The New York Times plans to return thousands of documents its journalists “recovered” from Iraq.
The newspaper, which came under fire for removing the documents from the country, also said it would digitise the files and make them available to the public.
According to a statement on Thursday, NYT correspondent Rukmini Callimachi, who has been covering the Islamic State of Iraq and the Levant (ISIL, also known as ISIS), noted that the newspaper is “seeking a partner to digitize” the documents and make them publicly available online.
The database would include at least 15,000 pages of documents Callimachi and her team obtained after ISIL’s defeat in Iraq.
The NYT also said it would return the original documents to the Iraqi government via its embassy in Washington, DC.
The announcement follows backlash by academics and scholars who accused Callimachi and the newspaper of illegal and unethical practices after publishing an article called The ISIS files last month.
Callimachi, who was embedded with Iraqi military units, described in the published article how the documents were “recovered” with the Iraqi army’s assistance.
“On five trips to battle-scarred Iraq, journalists for The New York Times scoured old Islamic State offices, gathering thousands of files abandoned by the militants as their ‘caliphate’ crumbled,” the article read.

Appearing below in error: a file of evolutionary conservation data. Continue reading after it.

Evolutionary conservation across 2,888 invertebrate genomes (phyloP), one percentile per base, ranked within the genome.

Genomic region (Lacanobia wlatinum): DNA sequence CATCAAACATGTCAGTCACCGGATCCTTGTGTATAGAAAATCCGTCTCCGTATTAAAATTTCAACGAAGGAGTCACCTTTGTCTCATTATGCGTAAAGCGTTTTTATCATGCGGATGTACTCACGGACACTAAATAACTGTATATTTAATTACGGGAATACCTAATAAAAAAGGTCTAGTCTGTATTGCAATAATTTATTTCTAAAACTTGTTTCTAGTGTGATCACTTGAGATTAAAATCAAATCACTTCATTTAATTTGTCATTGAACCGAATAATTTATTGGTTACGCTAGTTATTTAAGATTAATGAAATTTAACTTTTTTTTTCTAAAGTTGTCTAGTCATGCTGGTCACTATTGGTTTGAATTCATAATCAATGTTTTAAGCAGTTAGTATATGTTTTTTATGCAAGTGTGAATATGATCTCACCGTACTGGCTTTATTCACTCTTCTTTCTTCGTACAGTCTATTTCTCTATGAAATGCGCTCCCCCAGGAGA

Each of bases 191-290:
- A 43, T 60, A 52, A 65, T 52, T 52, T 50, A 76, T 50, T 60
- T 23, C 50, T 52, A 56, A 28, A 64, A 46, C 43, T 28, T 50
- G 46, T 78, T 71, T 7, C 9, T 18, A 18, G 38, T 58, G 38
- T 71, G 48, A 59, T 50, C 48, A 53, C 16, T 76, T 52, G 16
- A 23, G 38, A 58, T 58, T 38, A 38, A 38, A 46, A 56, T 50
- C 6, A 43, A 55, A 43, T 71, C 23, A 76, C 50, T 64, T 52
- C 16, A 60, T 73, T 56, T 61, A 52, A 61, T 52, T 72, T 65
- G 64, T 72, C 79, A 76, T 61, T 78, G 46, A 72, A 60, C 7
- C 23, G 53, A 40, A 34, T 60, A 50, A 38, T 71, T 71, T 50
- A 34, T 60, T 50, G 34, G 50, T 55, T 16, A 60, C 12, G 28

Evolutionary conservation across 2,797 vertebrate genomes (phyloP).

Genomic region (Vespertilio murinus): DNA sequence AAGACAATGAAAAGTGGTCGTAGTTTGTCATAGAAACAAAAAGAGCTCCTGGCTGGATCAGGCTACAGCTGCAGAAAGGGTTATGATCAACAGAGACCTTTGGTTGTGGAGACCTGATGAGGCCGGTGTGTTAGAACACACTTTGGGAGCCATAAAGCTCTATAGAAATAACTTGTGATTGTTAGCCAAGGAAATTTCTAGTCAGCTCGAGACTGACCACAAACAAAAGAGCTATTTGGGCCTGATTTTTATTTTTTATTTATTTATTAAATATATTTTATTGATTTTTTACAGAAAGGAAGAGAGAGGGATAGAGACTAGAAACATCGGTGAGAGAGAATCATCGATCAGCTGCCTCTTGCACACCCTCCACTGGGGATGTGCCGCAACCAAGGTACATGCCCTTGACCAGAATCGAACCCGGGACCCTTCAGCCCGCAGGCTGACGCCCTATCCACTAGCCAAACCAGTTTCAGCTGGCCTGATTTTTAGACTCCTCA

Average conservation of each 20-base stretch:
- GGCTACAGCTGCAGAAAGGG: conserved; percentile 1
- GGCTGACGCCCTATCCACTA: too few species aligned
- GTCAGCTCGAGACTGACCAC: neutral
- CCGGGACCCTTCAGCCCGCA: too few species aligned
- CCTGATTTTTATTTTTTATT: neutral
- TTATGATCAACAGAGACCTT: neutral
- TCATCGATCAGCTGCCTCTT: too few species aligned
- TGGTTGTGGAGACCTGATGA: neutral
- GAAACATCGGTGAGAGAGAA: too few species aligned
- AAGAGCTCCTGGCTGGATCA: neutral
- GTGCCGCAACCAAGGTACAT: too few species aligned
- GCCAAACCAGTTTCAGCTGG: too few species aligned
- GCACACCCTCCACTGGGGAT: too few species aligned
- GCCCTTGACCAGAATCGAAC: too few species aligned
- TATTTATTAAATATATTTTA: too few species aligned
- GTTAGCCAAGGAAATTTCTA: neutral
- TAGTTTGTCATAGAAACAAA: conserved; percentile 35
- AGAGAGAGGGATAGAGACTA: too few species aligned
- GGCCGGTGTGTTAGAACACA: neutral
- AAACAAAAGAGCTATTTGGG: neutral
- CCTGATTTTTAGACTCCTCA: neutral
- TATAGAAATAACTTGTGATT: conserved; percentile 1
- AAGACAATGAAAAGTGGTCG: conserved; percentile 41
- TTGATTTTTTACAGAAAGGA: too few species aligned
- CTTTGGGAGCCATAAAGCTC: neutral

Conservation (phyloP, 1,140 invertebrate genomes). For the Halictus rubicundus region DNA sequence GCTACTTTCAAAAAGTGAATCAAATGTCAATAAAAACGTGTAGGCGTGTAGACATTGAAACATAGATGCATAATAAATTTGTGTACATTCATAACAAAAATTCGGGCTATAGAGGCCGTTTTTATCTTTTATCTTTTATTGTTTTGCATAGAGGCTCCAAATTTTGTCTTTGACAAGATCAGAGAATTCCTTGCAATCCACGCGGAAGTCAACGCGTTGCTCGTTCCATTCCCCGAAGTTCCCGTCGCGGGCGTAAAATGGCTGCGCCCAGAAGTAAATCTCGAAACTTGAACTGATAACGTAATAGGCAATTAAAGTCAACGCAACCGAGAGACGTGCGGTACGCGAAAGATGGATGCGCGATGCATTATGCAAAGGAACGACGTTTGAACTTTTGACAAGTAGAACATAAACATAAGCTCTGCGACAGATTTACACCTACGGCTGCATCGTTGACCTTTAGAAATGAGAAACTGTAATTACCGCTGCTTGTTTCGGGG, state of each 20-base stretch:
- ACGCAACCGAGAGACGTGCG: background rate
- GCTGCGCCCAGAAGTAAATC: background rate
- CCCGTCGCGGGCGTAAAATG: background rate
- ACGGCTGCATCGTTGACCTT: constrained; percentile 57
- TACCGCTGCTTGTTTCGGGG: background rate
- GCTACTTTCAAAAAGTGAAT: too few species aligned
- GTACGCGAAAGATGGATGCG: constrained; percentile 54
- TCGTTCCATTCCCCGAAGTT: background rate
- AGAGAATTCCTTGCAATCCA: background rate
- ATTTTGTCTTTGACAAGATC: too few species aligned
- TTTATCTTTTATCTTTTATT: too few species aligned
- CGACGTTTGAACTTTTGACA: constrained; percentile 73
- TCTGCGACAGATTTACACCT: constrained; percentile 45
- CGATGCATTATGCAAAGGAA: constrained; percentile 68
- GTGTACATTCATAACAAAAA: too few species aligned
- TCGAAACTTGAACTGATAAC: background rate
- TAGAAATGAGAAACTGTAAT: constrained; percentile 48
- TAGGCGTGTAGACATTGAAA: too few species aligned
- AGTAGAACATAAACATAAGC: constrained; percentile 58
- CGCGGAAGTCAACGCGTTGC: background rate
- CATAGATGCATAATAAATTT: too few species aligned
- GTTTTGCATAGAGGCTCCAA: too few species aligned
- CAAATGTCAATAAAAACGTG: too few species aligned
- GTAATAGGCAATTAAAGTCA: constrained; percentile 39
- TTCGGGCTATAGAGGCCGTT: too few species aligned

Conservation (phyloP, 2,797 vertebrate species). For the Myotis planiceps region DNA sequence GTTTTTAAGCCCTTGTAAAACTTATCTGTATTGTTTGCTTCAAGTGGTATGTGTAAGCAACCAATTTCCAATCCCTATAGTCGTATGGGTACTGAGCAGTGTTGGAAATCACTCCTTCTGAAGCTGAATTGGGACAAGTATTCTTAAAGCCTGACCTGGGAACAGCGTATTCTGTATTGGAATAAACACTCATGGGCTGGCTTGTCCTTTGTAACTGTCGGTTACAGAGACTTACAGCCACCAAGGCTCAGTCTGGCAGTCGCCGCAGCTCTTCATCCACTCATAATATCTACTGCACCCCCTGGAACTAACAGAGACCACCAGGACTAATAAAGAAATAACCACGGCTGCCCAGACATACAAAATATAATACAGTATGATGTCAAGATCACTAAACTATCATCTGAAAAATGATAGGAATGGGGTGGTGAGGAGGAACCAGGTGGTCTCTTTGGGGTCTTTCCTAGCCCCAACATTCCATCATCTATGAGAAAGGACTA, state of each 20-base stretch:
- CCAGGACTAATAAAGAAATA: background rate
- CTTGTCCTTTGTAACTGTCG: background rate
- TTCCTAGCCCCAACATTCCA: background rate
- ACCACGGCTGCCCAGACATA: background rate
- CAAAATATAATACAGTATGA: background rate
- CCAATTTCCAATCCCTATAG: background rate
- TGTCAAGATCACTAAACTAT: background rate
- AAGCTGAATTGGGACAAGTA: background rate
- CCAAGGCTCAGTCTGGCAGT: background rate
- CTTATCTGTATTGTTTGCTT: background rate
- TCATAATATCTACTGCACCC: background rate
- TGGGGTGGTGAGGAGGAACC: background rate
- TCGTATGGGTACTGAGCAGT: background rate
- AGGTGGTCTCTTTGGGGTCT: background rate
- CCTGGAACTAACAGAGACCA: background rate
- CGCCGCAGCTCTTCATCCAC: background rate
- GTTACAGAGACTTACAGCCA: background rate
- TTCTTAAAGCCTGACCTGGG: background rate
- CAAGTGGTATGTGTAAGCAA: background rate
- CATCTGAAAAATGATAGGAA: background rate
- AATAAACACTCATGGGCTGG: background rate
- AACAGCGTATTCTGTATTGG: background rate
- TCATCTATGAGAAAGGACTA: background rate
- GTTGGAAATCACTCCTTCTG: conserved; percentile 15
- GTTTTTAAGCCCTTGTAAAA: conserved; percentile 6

In Thursday’s statement, Callimachi, said that: “The Iraqi security forces agreed to help The New York Times collect and preserve the documents.”
Among the first to condemn the NYT for the recovering of the files from their place of origin was Sinan Antoon, an Iraqi writer and scholar, who in a Twitter post said the move reflected a “long history” of items being transferred overseas.
There is a long history of objects being "recovered" by foreigners and "transported" overseas to be studied/scrutinized/exhibited in imperial centers. This is yet another episode. #iraq #plunder #NYTimes #isis https://t.co/fwkXOY4SJR
— Sinan Antoon سنان أنطون (@sinanantoon) April 10, 2018
Antoon argued the documents should not have left Iraq, pointing out that the move represented a violation of the 1907 Hague Convention.
Following the US invasion of Iraq in 2003, millions of documents were shipped out of the country, which remain in the custody of US organisations.
Other social media users wondered how the documents would be preserved as evidence, while some questioned how the privacy of individuals mentioned in the records would be upheld.
Despite widespread condemnation, the NYT correspondent argues that the goal was to shed light on the group and make the records available “both to Iraqis and to the world”.